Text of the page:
Contact: Troy Bauch
Serious Assaults at Stanley Point to System-wide Problems in Corrections
Recent serious assaults against staff at Stanley Correctional Institution point to growing problems at the facility, and statewide throughout the correctional system, according to the men and women who work inside correctional facilities.
The situation is deteriorating as department administrators ignore concerns about working conditions raised by front-line workers and disregard long standing methods of maintaining open communication and stability in the workplace.
Two officers at Stanley were hospitalized following an April 16 assault by an inmate. The seriousness of the attack and injuries sustained were downplayed by department administrators. Later that same week, in an additional assault, another officer was seriously injured fending off an inmate attack. This follows an assault at Racine Correctional Facility earlier in the month, and a flurry of injuries over the preceding months at other facilities.
"Correctional officers have long understood that they work in dangerous conditions. But what has changed is that they no longer have a way to speak out about their concerns without fear of reprisal from above," said Troy Bauch, an AFSCME Council 24 staff representative and former correctional officer.
When Gov. Scott Walker tore up contract language that established work rules over decades of give-and-take negotiations, one of the casualties was morale, and another was monthly labor-management meetings at each facility. In these meetings, workers could speak openly and share concerns while also understanding the perspective of their managers.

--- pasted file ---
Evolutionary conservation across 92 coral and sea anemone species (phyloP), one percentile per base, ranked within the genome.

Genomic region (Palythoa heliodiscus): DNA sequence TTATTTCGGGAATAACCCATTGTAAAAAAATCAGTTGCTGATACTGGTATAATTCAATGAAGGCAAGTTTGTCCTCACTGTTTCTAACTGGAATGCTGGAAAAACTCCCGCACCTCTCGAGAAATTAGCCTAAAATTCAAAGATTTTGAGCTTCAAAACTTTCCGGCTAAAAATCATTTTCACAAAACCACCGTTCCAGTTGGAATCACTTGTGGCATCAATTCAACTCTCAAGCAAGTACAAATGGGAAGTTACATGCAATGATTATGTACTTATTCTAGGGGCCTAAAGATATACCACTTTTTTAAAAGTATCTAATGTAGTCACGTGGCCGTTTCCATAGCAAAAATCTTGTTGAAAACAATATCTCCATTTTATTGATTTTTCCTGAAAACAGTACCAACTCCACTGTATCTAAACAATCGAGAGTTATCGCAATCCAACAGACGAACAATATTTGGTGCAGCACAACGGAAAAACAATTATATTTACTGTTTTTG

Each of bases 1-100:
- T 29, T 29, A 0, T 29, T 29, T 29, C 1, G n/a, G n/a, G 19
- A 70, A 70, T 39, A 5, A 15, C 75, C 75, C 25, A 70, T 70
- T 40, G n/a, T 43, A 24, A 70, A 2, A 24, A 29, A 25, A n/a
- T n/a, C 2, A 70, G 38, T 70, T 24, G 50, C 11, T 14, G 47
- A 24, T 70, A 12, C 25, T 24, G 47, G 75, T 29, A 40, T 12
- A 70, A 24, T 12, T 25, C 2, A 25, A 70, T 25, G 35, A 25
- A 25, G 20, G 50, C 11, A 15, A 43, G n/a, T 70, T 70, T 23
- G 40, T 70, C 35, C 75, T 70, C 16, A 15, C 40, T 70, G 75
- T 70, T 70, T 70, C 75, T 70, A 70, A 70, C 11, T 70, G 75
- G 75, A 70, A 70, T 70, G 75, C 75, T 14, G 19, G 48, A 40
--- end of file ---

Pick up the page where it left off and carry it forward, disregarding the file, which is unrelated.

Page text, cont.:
The administration is promising to begin holding "employee collaboration meetings" after eight months of silence, but those meetings will only involve employees who are hand picked by management. Employees who participate will do so with no guarantee that any criticisms they may raise will not be held against them. "These meetings will be little more than window dressing. You can't expect employees to speak openly about problems when anything they say can, and probably will, be used against them," Bauch said.
"Morale is at an all time low. Vacancies are at a record high. Mistakes are happening that can and should be corrected. But all we hear from management is 'your concerns are noted'. That's not communication. That's a blow off," Bauch said.
"The people who work in correctional facilities are professionals. They deserve to be treated with respect by their employer," Bauch said.
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